The Supreme Court , 17 October,
extended the stay granted by Bombay High Court to facilitate an appeal against its decision to lift the ban on entry of women near the sanctum sanctorum
of Haji Ali Dargah till 24 October.
As the case did not reach the board for hearing, the counsel for the Haji Ali Dargah Trust urged the bench comprising Chief Justice TS Thakur, Justice AM Khanwilkar and DY Chandrachud to extend the stay until the next date of the hearing.
The bench accepted the oral plea of senior advocate Gopal Subramaniam in this regard. The apex court had on 7 October expressed hope that the Trust, which has challenged the high court judgement, "will take a stand which is progressive".
The bench had also remarked that "if you are not allowing both men and women to go beyond a point, there is no problem. But if you are allowing some to go beyond a point while others are not, it is a problem."
The bench, which recorded that an identical issue has been raised and was pending before the Supreme Court relating to the Sabarimala Temple in Kerala, said, "the problem is not only among Muslims, but among the Hindus also".
The counsel, appearing for a women's group which has challenged the practice of the Trust not to allow women near the sanctum sanctorum, had submitted that the position was different before 2011 than what it is today. The Trust moved the apex court challenging the Bombay High Court order lifting the ban on women from entering the sanctum sanctorum of the renowned Muslim shrine in South Bombay.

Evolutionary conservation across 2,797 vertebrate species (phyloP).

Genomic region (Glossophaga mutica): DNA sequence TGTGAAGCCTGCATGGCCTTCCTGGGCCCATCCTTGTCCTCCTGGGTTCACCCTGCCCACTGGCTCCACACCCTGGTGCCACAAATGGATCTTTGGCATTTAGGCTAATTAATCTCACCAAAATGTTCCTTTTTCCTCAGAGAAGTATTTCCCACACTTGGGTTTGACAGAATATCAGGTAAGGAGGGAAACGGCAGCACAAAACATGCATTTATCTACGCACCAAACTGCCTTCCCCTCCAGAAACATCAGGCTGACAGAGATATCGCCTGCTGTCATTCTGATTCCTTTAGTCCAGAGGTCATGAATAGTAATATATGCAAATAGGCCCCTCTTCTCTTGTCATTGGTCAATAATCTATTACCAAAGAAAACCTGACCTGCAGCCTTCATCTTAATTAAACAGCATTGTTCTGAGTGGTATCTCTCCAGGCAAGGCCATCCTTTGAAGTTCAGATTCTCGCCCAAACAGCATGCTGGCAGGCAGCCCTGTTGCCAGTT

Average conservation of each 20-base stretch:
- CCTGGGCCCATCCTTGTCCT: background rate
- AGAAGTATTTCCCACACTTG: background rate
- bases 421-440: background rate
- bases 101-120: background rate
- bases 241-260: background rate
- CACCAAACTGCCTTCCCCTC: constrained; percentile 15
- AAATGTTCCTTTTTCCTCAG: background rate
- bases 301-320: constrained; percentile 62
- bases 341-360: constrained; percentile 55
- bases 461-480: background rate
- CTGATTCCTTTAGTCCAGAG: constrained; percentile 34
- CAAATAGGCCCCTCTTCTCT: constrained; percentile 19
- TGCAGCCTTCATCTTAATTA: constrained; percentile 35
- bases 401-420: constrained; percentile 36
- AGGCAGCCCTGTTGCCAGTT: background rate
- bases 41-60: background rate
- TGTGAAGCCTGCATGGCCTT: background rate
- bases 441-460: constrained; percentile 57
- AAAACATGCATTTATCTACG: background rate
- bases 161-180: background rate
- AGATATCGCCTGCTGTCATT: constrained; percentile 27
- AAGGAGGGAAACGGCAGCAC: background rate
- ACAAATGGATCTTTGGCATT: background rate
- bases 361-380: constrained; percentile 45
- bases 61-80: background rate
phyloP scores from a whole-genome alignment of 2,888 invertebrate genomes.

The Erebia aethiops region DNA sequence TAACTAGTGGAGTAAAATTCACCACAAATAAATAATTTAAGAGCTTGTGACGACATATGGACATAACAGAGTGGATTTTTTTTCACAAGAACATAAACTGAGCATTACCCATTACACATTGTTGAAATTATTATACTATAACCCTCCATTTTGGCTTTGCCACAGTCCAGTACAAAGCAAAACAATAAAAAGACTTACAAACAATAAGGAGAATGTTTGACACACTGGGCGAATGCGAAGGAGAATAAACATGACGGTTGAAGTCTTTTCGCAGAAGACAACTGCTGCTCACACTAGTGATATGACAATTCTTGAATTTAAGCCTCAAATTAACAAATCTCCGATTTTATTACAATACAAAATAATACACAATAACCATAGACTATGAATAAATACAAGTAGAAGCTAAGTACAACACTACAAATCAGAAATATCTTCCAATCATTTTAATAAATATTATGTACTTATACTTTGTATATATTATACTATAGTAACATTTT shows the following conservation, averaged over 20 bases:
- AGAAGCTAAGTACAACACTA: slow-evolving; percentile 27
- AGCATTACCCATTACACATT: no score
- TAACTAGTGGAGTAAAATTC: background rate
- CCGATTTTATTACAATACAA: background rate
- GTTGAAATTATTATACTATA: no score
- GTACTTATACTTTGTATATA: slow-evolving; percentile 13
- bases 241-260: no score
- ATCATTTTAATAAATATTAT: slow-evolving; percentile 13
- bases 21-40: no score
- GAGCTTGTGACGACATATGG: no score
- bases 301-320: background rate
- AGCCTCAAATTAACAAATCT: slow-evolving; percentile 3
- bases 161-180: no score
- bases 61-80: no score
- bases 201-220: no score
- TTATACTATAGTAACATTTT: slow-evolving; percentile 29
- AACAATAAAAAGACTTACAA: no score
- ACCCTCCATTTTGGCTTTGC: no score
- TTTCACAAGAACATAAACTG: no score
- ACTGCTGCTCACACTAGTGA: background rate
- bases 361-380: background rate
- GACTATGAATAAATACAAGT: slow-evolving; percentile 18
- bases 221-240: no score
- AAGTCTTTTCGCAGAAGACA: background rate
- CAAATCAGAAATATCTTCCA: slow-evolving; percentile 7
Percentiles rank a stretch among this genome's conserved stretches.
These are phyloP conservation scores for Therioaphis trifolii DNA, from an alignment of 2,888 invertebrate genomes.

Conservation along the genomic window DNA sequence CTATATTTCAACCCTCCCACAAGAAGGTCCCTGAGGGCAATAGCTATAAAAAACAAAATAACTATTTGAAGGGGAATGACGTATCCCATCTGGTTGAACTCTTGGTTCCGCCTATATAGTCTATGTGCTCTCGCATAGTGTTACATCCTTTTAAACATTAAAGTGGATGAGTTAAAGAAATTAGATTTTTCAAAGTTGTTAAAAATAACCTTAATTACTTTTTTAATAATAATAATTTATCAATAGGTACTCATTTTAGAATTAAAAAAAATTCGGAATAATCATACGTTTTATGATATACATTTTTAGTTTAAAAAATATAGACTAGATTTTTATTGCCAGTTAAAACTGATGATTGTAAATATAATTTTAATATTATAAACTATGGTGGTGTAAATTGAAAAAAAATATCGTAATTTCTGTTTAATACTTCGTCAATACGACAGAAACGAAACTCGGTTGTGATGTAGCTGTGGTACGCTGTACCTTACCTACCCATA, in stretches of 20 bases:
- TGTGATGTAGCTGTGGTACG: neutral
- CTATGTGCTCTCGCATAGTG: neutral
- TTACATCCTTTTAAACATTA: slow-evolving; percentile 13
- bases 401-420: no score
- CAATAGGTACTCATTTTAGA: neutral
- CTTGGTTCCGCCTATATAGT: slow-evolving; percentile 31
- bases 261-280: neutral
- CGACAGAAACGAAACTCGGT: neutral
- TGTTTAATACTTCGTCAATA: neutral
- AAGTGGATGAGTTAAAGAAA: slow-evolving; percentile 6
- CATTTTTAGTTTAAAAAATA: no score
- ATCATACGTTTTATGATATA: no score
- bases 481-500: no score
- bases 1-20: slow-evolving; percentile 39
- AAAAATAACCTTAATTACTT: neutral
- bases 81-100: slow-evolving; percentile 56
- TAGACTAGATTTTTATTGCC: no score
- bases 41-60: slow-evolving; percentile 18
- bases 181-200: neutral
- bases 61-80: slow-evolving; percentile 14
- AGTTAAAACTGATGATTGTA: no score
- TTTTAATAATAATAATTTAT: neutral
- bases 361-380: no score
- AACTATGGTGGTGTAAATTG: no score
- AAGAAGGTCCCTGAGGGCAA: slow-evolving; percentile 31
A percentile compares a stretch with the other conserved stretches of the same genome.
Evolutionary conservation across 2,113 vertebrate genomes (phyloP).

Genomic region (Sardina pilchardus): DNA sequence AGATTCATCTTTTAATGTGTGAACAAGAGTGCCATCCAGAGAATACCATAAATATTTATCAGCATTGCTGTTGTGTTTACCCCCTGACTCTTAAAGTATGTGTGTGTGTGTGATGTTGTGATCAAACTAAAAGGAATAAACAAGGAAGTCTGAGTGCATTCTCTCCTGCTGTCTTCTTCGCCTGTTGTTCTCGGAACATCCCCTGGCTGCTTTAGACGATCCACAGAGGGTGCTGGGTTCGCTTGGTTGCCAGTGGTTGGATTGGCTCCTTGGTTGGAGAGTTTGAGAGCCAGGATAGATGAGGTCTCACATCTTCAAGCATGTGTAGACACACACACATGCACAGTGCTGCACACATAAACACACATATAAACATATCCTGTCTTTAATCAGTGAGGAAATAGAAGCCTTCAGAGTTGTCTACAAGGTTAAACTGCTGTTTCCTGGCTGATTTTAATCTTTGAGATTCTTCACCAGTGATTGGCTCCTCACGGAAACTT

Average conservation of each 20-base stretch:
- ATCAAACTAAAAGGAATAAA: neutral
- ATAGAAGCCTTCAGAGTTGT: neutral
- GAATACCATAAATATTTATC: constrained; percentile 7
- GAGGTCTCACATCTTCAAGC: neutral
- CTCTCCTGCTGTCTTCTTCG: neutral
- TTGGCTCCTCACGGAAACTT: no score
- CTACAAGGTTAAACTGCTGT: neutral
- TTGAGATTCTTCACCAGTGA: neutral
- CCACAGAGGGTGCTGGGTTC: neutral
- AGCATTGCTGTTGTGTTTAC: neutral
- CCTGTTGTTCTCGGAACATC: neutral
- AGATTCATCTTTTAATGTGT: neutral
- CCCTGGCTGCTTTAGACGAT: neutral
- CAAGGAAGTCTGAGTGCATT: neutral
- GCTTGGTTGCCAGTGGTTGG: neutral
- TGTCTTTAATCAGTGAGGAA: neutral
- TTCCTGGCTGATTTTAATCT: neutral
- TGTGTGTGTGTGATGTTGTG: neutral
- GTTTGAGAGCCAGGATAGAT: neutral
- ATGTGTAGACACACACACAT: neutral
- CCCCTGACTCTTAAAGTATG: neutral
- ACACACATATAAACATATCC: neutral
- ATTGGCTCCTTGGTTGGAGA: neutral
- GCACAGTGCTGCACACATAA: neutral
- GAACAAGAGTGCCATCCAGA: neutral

The High Court on 26 August had held that the ban imposed by the Trust on women from entering the sanctum sanctorum of the Haji Ali Dargah, contravened Articles 14, 15 and 25 of the Constitution and said women should be permitted to enter the sanctum sanctorum like men.
The High Court had allowed a PIL filed by two women, Zakia Soman and Noorjehan Niaz, from NGO Bharatiya Muslim Mahila Andolan, challenging the ban on women's entry into the sanctum sanctorum of the dargah from 2012. It had granted a six-week stay on the order on a request by the Dargah Trust to enable it to appeal before the Supreme Court.
The high court had held that the Trust had no power to alter or modify the mode or manner of religious practices of any individual or any group. The High Court in its 56-page judgement had also noted that the "right to manage the Trust cannot override the right to practice religion itself".
It had said the trust has not been able to justify the ban legally or otherwise. Hence it cannot be said that the prohibition was an essential and integral part of Islam and whether taking away that part of the practice would result in a fundamental change in the character of the religion or belief.
It had also refused to accept the Trust's justification that the ban was imposed for safety and security of women, in particular, to prevent sexual harassment at places of worship. The Trust had claimed that the ban was in keeping with an order of the Supreme Court wherein stringent directions have been issued to ensure that there is no sexual harassment to women at places of worship.
The court had noted that the aims, objectives, and activities of the Haji Ali Dargah Trust were not governed by any custom or tradition and held that it was a public charitable trust and hence, open to people all over the world, irrespective of their caste, creed or gender. The Maharashtra government had earlier told the court that women should be barred from entering the inner sanctorum of Haji Ali Dargah only if it is so enshrined in the Quran.